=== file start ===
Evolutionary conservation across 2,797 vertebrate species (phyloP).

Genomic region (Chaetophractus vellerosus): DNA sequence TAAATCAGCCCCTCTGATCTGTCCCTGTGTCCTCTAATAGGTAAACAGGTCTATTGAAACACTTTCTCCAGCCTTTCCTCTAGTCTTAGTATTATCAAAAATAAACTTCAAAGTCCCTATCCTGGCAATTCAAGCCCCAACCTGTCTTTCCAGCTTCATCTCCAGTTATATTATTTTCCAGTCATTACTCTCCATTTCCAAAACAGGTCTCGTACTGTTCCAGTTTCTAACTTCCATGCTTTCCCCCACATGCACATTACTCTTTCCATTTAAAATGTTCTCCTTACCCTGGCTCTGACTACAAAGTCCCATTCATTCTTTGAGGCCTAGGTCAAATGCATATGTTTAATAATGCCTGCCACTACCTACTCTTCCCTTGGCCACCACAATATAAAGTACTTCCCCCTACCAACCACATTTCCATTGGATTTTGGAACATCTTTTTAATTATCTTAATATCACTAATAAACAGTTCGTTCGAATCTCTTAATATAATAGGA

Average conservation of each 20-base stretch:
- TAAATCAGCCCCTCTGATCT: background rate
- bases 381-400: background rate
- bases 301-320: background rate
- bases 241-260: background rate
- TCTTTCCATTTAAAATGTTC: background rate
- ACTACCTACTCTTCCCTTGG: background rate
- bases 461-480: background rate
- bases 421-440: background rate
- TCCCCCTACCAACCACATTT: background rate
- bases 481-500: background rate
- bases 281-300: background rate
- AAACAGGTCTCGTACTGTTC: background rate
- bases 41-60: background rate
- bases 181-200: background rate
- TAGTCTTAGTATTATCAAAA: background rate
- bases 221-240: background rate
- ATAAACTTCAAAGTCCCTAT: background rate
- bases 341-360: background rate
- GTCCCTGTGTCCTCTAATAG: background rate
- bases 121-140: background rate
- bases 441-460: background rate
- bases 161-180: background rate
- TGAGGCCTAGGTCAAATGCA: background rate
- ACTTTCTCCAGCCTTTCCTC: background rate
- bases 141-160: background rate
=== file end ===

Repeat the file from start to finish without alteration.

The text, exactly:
Evolutionary conservation across 2,797 vertebrate species (phyloP).

Genomic region (Chaetophractus vellerosus): DNA sequence TAAATCAGCCCCTCTGATCTGTCCCTGTGTCCTCTAATAGGTAAACAGGTCTATTGAAACACTTTCTCCAGCCTTTCCTCTAGTCTTAGTATTATCAAAAATAAACTTCAAAGTCCCTATCCTGGCAATTCAAGCCCCAACCTGTCTTTCCAGCTTCATCTCCAGTTATATTATTTTCCAGTCATTACTCTCCATTTCCAAAACAGGTCTCGTACTGTTCCAGTTTCTAACTTCCATGCTTTCCCCCACATGCACATTACTCTTTCCATTTAAAATGTTCTCCTTACCCTGGCTCTGACTACAAAGTCCCATTCATTCTTTGAGGCCTAGGTCAAATGCATATGTTTAATAATGCCTGCCACTACCTACTCTTCCCTTGGCCACCACAATATAAAGTACTTCCCCCTACCAACCACATTTCCATTGGATTTTGGAACATCTTTTTAATTATCTTAATATCACTAATAAACAGTTCGTTCGAATCTCTTAATATAATAGGA

Average conservation of each 20-base stretch:
- TAAATCAGCCCCTCTGATCT: background rate
- bases 381-400: background rate
- bases 301-320: background rate
- bases 241-260: background rate
- TCTTTCCATTTAAAATGTTC: background rate
- ACTACCTACTCTTCCCTTGG: background rate
- bases 461-480: background rate
- bases 421-440: background rate
- TCCCCCTACCAACCACATTT: background rate
- bases 481-500: background rate
- bases 281-300: background rate
- AAACAGGTCTCGTACTGTTC: background rate
- bases 41-60: background rate
- bases 181-200: background rate
- TAGTCTTAGTATTATCAAAA: background rate
- bases 221-240: background rate
- ATAAACTTCAAAGTCCCTAT: background rate
- bases 341-360: background rate
- GTCCCTGTGTCCTCTAATAG: background rate
- bases 121-140: background rate
- bases 441-460: background rate
- bases 161-180: background rate
- TGAGGCCTAGGTCAAATGCA: background rate
- ACTTTCTCCAGCCTTTCCTC: background rate
- bases 141-160: background rate